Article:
Is Jacksonville Ready to Host the GOP Convention with Ten Weeks to Prepare?

Then GOP nominee Donald Trump points at the gathered media at the Republican National Convention in Cleveland, July 21, 2016. (Rick Wilking/Reuters)

Three GOP officials briefed on the plans told the Washington Post that the party has tentatively settled on Jacksonville, Fla., as the new host city for the Republican National Convention in August.

One big question for organizers will be securing enough hotel rooms. Back in 2005, when the city hosted the Super Bowl, three cruise ships docked in downtown to provide extra accommodations. Back in 2016, Jaguars owner Shad Khan said he didn’t think the city was ready to host that event again, declaring, “the requirements now for hotel rooms and some of the other infrastructure amenities, we don’t have here, so let’s not kid ourselves.”

In a normal year, a political convention brings an influx of 50,000 visitors (including about 20,000 media, all looking for a story to tell), about 5,000 delegates, every major political figure in the party, and tons of high-level movers and shakers and celebrities, many of whom will have mini-motorcades and entourages and their own personal security details. The coronavirus might mean fewer visitors and media in attendance this year. The Post said that lower-level meetings might still occur in Charlotte.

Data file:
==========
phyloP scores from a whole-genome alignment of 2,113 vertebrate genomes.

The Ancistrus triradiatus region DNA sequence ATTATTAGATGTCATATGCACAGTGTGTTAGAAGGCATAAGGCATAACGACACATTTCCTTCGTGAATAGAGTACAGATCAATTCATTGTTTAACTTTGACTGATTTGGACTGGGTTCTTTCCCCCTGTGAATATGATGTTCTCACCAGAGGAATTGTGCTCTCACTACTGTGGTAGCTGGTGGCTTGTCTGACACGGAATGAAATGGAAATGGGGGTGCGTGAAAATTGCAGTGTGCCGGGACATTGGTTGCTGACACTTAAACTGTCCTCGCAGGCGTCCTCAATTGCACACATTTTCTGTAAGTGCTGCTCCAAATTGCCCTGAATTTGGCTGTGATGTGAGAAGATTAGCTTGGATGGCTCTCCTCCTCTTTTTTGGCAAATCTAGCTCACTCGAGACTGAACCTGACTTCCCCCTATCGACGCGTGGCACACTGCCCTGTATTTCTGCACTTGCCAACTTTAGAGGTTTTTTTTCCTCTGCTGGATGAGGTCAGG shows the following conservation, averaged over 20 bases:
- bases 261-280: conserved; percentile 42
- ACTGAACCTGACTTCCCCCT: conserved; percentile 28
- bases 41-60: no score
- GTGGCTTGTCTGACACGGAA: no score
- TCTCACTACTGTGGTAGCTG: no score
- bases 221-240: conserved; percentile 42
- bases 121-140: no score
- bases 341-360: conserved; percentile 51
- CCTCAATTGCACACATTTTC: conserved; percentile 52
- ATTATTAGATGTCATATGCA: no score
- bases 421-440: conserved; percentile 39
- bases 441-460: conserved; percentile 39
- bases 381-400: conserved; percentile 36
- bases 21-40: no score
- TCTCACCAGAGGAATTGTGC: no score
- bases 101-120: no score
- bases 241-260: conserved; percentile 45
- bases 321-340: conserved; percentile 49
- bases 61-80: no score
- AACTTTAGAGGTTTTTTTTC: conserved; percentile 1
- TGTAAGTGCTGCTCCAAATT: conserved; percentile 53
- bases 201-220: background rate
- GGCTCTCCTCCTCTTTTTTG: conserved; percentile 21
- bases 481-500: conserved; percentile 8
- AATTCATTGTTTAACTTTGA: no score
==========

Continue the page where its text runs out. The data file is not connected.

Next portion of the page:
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As I wrote last year, political-media types love to dissect the selection of host cities, with a lot of speculation about whether it gives a party a leg up in winning the host state, but there’s little evidence that the selection of a host city has any real impact on which candidate wins that state. It might help boost the enthusiasm among local party organizers and activists a bit on the margins.

Last cycle, the Republicans picked Cleveland and the Democrats picked Philadelphia, and Trump won both states. (Republicans won both Senate races in those states that year, too.) Four years earlier, the Democrats picked Charlotte, and the Republicans picked Tampa. Romney narrowly won North Carolina, Obama won Florida. Four years before that, Democrats picked Denver, Republicans picked Saint Paul; Obama won both Colorado and Minnesota. Four years before that, Republicans picked New York City, Democrats picked Boston. John Kerry won both New York and Massachusetts. In 2000, Republicans picked Philadelphia and Democrats picked Los Angeles, and Al Gore won both Pennsylvania and California.

There’s one other factor that Republicans will need to keep an eye on if they go ahead and move the event to Jacksonville: the weather. The Republicans had to cancel one night of festivities in Tampa in 2012 over concerns about Hurricane Isaac.

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